So anyway, unbeknown to me, my parents were having private meetings with my consultants and my professor. And they really kept on saying to my parents, ‘You’ve got to talk her into having it done. She won’t live without it. She had it so bad that she really needs to have it done.’ And my partner used to stay with me Monday to Friday and then he would go home for chill time and my parents would stay with me over the weekend. And I never, you know, I remember this conversation and my parents were in the room with me, and I’d never seen my dad cry, and he just burst into tears. And I just said to him, you know, ‘What’s wrong?’ And he just said to me, ‘If there’s, with every ounce of me I beg you. Please, please, please, please, please have this transplant. You know, if your mother.’ You know, my mum and dad have been married now forty-six years and, you know, ‘I would have married her even if she couldn’t have had children, you know, I loved her, and someone will marry you whether you can have children or not. So please, please, please, please, please have this transplant. You will die without it.’ And I was like, ‘Okay. Fine. Yeah. I’ll do it.’ And they were like, ‘Quick, go and get the consent form now. Quick, go and get it before she changes her mind.’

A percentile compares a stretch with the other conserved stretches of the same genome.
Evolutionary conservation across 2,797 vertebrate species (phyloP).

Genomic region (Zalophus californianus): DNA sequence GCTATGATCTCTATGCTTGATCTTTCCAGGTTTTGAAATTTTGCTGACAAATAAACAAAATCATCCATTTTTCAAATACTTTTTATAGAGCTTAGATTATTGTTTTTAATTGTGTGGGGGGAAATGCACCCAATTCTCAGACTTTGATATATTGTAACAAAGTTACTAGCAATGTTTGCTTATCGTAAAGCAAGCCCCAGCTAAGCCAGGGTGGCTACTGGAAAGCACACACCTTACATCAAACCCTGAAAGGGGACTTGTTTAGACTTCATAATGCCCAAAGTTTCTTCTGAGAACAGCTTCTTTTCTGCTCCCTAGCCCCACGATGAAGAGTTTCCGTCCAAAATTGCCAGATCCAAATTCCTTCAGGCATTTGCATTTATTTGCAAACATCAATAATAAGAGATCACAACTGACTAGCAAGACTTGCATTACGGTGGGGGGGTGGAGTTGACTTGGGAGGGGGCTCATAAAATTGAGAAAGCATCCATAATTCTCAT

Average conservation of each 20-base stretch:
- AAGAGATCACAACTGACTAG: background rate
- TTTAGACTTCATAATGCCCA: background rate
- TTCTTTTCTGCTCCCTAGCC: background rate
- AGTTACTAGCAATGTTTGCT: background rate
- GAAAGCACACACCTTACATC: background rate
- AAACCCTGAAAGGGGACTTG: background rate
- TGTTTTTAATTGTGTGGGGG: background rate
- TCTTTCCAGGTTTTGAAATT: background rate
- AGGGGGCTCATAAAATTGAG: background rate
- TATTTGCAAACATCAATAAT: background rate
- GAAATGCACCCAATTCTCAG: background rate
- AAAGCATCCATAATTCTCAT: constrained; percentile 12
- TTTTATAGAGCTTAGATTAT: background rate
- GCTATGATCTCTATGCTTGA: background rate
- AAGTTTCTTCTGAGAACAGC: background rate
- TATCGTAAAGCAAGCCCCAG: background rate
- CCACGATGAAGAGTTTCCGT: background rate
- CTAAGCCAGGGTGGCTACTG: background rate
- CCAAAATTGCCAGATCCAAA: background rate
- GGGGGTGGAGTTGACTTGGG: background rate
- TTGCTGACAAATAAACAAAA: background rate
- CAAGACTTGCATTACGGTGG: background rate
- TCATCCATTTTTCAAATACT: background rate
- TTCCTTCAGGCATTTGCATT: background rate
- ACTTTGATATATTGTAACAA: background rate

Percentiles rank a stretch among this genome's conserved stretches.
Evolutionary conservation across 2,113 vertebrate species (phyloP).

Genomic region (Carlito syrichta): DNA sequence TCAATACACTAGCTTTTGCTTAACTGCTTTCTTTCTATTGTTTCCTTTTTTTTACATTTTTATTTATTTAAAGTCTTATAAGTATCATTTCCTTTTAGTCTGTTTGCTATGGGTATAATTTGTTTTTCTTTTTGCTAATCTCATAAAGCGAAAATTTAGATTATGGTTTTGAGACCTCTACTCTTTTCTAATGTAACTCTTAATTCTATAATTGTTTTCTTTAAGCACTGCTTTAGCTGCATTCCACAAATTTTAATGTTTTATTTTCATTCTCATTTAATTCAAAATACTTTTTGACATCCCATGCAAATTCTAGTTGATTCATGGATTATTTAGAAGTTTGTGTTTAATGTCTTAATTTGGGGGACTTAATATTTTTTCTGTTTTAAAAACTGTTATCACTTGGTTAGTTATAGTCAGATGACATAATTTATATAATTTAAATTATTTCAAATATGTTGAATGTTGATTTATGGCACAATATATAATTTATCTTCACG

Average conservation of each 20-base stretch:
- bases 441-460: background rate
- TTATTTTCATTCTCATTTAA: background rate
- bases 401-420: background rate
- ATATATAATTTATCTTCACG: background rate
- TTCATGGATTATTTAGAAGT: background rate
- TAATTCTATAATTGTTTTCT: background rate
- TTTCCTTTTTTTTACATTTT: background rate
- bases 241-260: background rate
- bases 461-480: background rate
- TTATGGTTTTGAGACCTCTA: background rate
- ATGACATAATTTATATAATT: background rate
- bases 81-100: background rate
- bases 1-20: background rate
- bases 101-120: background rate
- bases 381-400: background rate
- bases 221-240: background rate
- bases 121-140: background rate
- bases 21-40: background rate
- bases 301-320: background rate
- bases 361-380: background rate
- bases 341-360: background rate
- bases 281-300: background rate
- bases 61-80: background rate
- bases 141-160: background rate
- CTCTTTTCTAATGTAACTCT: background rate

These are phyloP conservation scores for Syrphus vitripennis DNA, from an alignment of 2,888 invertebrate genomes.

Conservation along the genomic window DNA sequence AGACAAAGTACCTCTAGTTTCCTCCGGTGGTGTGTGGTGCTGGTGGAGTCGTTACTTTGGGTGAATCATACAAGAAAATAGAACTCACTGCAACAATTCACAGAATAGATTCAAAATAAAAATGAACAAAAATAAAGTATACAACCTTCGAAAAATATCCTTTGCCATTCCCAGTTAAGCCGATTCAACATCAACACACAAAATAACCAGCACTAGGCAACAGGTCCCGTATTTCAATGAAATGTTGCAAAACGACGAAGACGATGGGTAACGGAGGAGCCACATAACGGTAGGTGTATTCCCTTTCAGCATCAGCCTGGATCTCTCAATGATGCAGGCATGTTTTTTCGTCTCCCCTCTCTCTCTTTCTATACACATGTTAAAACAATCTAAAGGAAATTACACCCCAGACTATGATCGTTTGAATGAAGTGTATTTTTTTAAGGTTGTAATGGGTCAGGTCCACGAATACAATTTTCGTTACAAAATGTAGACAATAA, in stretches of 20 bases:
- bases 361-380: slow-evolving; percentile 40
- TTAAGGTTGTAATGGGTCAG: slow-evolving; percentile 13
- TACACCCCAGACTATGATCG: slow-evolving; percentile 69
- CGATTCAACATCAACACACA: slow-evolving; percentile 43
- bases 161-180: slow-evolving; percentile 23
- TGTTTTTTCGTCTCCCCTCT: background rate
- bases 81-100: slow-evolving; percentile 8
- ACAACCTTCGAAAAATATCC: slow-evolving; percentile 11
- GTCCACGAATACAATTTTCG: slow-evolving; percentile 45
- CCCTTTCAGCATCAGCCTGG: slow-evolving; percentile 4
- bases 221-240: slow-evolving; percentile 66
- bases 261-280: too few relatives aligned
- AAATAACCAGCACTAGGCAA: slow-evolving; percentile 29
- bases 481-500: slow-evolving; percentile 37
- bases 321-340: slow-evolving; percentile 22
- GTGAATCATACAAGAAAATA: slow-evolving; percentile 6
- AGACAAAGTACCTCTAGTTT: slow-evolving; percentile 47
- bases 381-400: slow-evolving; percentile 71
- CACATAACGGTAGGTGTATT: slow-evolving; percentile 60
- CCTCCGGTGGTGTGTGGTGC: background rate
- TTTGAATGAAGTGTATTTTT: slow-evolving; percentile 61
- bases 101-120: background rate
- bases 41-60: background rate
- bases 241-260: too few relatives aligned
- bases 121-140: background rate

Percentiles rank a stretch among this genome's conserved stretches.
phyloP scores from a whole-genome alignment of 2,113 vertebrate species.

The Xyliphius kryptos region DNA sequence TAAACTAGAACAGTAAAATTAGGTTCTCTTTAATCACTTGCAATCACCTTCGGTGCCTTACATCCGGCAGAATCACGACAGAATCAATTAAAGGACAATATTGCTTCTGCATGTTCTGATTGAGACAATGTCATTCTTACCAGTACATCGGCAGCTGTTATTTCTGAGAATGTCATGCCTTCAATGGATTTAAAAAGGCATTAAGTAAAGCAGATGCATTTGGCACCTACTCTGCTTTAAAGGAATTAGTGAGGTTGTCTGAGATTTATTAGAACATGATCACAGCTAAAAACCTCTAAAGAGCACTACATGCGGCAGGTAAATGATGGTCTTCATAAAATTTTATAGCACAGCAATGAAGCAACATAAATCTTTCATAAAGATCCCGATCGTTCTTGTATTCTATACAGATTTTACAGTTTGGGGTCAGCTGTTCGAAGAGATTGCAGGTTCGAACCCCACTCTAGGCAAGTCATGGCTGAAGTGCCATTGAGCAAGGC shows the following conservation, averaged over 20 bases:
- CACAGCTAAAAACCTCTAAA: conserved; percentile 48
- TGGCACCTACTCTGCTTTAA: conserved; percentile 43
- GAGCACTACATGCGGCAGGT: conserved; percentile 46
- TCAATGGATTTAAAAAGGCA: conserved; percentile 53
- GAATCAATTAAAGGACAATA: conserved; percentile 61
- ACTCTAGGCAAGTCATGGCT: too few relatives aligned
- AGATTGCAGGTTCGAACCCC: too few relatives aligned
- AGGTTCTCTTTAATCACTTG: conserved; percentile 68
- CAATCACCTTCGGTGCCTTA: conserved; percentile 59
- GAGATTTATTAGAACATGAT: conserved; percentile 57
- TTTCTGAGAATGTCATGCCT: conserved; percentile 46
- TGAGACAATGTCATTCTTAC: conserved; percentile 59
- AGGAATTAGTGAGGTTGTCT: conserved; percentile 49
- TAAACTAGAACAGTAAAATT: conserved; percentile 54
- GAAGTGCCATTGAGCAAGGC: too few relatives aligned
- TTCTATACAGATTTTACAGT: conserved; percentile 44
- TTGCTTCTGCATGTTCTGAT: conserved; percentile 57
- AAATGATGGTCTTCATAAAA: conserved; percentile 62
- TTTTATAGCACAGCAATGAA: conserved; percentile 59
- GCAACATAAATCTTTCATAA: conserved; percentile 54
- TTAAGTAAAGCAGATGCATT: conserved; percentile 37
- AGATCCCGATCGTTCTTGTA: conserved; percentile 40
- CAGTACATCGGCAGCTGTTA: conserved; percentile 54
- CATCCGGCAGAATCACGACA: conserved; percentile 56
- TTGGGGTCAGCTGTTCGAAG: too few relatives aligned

I did go in for an ovarian slice. I did before they started the treatment, I did have part of my ovaries frozen. They are still at the hospital, I think, to this day. But again, technology at that time wasn’t that they could defrost them and do all of that back then. I know they can do it now, but I’ve just felt that my age, I’m obviously eleven years older. You know, eleven years and the treatment and the drugs that they’d have to give me, they’re not a hundred per cent sure that I would even be able to carry a child. And also the fact that I now take the HRT. I have done for the last eleven years. So with all of the complications involved and the drugs that they’d have to give me and everything that we felt, we didn’t go down that road. 
 

Julie’s leukaemia treatment left her infertile. She loves her nieces and nephews as if they were...

Julie’s leukaemia treatment left her infertile. She loves her nieces and nephews as if they were...